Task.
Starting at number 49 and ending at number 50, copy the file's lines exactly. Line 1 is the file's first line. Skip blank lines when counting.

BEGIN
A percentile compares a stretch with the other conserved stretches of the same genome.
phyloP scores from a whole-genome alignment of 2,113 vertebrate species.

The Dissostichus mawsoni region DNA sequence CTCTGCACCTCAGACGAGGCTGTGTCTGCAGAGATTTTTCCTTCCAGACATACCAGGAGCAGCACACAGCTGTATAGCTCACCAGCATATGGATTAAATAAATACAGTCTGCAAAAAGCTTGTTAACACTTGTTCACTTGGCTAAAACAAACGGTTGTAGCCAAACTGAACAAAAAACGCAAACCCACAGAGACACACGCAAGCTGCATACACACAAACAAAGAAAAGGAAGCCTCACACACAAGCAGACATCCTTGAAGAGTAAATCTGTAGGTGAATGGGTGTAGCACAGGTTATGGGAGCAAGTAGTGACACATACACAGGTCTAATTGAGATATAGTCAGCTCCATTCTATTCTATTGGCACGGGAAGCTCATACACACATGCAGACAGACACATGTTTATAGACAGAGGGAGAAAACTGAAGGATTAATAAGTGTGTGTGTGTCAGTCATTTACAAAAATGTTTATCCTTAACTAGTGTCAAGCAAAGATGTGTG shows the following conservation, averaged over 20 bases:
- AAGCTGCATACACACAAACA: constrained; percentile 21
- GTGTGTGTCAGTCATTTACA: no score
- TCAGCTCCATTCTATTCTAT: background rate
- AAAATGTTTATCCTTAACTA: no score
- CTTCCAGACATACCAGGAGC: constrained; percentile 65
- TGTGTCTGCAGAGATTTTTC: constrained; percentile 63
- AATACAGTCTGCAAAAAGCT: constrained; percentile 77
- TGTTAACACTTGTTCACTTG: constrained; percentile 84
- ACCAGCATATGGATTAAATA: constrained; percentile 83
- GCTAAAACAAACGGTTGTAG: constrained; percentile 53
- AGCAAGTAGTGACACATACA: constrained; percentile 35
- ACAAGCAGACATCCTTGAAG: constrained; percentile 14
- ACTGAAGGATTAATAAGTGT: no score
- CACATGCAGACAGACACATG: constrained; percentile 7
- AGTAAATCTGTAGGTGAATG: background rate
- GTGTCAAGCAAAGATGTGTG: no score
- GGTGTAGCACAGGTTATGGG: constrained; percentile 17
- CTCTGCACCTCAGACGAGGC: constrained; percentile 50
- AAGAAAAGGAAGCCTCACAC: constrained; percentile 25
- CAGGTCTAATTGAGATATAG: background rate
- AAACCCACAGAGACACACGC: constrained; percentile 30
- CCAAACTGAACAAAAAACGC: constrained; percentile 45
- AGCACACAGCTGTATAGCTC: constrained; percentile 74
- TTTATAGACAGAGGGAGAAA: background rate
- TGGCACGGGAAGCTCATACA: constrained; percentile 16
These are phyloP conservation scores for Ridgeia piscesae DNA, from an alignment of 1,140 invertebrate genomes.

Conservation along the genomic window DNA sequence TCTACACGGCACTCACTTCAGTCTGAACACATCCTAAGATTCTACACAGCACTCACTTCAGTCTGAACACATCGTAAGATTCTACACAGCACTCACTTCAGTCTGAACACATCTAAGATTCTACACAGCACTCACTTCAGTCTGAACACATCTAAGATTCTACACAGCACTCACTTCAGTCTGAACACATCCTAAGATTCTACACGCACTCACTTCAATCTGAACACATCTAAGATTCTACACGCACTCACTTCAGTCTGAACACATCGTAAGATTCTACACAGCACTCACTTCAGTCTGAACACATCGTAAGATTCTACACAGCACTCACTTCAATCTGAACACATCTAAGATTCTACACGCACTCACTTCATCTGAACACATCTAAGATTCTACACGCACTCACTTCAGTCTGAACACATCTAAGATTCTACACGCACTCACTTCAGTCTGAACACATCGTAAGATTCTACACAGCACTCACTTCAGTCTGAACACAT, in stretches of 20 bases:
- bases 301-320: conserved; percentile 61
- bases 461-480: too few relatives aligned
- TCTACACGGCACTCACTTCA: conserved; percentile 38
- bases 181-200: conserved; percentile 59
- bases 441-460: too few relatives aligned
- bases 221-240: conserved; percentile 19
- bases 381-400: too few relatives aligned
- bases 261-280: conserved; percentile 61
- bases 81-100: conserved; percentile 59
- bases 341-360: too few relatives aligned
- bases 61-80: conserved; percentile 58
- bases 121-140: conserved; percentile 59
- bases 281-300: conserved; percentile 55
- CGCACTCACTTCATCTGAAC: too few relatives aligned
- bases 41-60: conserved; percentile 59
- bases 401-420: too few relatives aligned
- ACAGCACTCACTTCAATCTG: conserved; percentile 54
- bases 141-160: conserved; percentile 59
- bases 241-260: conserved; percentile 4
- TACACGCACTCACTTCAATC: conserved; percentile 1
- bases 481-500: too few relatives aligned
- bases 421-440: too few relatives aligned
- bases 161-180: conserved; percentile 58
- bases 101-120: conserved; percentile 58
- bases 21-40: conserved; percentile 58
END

- bases 241-260: conserved; percentile 4
- TACACGCACTCACTTCAATC: conserved; percentile 1